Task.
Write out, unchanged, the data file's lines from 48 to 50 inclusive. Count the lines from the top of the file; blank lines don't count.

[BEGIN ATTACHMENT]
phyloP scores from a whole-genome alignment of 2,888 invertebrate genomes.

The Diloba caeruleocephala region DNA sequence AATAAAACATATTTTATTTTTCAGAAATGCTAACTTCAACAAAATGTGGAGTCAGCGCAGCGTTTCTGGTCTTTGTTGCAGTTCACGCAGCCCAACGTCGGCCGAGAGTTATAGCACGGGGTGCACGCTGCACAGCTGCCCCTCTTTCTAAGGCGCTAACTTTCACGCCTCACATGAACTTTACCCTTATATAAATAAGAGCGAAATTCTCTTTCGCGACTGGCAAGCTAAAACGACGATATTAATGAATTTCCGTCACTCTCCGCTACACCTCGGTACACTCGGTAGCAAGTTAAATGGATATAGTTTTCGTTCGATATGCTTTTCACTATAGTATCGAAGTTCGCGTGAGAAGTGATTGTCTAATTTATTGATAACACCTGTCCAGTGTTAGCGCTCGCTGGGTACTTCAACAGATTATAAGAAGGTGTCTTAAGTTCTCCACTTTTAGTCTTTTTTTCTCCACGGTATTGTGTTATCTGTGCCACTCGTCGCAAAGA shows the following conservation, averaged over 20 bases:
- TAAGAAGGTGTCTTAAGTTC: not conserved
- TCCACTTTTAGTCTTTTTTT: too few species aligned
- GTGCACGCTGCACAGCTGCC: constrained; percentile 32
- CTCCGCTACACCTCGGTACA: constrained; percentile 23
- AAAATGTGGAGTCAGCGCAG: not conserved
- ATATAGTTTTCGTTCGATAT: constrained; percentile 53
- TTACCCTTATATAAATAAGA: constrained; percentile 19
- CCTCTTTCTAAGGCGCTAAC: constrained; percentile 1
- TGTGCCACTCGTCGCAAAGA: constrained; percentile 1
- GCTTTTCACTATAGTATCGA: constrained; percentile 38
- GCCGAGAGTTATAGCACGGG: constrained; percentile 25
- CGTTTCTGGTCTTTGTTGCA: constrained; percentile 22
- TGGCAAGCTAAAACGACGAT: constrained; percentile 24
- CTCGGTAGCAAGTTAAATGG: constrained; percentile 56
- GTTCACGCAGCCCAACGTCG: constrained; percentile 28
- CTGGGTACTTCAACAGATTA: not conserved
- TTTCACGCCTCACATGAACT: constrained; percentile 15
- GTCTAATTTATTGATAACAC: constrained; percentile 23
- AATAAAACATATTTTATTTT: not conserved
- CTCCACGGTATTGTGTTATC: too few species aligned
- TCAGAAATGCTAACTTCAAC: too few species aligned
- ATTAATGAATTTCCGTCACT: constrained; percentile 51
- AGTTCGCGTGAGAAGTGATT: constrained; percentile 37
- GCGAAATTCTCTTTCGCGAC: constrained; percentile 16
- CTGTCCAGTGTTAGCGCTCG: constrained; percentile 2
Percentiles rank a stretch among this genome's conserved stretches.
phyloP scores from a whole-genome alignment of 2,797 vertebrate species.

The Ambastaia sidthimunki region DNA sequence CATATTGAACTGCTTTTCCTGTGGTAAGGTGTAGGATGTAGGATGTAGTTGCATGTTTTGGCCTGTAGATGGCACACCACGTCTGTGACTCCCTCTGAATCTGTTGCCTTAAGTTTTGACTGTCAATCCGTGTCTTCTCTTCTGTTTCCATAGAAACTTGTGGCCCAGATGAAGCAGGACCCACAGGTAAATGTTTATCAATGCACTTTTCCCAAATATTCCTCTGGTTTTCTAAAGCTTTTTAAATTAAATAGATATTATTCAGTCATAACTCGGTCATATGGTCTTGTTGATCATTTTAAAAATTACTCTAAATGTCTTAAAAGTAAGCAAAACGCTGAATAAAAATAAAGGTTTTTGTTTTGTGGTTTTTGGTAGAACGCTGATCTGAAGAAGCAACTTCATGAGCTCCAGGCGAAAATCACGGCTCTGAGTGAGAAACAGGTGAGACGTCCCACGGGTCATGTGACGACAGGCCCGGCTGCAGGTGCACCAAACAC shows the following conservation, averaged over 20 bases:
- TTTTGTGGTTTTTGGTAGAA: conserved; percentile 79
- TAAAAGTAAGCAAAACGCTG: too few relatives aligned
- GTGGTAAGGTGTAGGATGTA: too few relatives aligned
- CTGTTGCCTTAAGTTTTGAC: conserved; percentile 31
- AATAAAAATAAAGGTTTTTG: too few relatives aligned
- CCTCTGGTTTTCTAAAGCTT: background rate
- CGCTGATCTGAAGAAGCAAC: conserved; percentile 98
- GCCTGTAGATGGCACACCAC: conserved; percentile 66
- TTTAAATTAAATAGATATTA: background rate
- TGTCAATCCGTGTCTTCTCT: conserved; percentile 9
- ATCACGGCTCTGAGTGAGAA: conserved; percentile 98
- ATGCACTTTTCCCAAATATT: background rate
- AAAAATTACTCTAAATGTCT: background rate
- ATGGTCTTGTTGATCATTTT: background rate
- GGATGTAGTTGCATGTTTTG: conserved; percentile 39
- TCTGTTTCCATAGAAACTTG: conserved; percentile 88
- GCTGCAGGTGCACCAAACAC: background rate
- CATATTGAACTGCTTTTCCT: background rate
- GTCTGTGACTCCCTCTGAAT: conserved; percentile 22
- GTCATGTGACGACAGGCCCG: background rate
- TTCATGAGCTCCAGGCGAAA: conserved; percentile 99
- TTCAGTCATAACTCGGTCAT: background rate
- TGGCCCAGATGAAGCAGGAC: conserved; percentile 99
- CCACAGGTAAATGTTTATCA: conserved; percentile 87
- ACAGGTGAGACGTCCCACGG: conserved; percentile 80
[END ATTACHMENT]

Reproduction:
- CATATTGAACTGCTTTTCCT: background rate
- GTCTGTGACTCCCTCTGAAT: conserved; percentile 22
- GTCATGTGACGACAGGCCCG: background rate